Do's and Don't after IUI

Intrauterine insemination is a common procedure assistive reproductive therapy that is used to facilitate conception in couples having difficulty getting pregnant. By far, this is the artificial insemination method used most often, as compared to intracervical insemination, intratubal insemination, and intrafollicular insemination. By passing a catheter through the cervix, sperm are introduced into the uterus. The procedure is both very brief as well as relatively painless. In the Philippines, IUI is quite common.

After the procedure, you may have several questions about what you can and cannot do. Just in case your doctor doesn’t cover everything, here is a brief summary on some do’s and don’ts.

  • Do feel free to walk around and keep mobile as you please. The cervix closes spontaneously after the procedure. This helps to ensure that the sperm remains where it has been deposited. Your doctor may encourage you to lie down and rest right after the procedure, which is also beneficial for your comfort.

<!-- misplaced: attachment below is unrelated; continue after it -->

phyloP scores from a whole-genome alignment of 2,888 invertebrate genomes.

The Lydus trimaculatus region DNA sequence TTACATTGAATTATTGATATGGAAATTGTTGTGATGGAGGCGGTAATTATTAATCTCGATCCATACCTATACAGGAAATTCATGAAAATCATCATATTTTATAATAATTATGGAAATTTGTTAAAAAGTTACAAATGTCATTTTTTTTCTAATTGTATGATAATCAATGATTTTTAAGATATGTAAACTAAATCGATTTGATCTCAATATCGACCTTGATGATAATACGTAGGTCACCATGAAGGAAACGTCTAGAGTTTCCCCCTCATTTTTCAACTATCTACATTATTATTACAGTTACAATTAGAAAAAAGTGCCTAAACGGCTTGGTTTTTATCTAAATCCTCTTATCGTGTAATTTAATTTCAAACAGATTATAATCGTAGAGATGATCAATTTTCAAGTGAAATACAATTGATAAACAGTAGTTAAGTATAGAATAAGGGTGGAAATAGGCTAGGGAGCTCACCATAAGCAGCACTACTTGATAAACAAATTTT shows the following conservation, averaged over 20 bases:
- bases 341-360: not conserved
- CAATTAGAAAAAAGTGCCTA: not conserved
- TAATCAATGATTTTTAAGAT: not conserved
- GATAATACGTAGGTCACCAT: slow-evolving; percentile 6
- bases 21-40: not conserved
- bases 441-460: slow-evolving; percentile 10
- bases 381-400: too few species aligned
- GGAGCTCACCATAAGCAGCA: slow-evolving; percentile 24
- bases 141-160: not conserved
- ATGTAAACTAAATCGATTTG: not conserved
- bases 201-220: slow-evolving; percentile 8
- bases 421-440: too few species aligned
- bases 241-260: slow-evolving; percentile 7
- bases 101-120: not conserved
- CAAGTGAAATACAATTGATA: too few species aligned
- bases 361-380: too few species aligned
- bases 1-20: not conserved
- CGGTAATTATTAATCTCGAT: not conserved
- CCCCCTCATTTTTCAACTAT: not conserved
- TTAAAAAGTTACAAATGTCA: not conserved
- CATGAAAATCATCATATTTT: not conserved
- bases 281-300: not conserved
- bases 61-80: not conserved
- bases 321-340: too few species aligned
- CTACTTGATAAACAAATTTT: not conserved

• You can resume your regular daily activities as soon as you feel comfortable doing so. This includes work, chores, errands, and exercise that you would normally do. If you choose to rest for a few days, that would also be appropriate, as it would not have any adverse effects on the procedure.
  • If there was any bleeding during the IUI procedure, you should wait 48 hours before having sex. Otherwise, there is no reason not to.
  • Avoid taking any non-steroidal anti-inflammatory drugs, such as ibuprofen for any pain, cramping or other uncomfortable symptoms. Instead, acetaminophen is a more acceptable pain medication.
  • It would be a good idea to wait at least 48 hours before swimming. Although there has been no evidence showing swimming or bathing to interfere with IUI, it would be safer to err on the side of caution.
  • If you are currently using any medications administered via the suppository route, you should ask a fertility physician whether swimming would interfere or otherwise prevent these medications from achieving their desired effect.
  • Although you may be nervous about the results, do not take a pregnancy test right away. Instead, wait one or two weeks, since implantation may take up to 12 days after ovulation to occur.
  • Do manage expectations. A success rate anywhere between 15 and 20% is associated with IUI, and is heavily dependent on sperm count. Sperm samples with a low count are associated with a decreased success rate, whereas a larger count can be associated with a success rate of up to 30%.

Patients for whom IUI has not proven successful may consider in-vitro fertilization as an alternative, or the next step up in treatment. As a more aggressive means of therapy, IVF success does not rely on natural conditions; instead, more variables are controlled to ensure that conception and the development of an embryo occurs.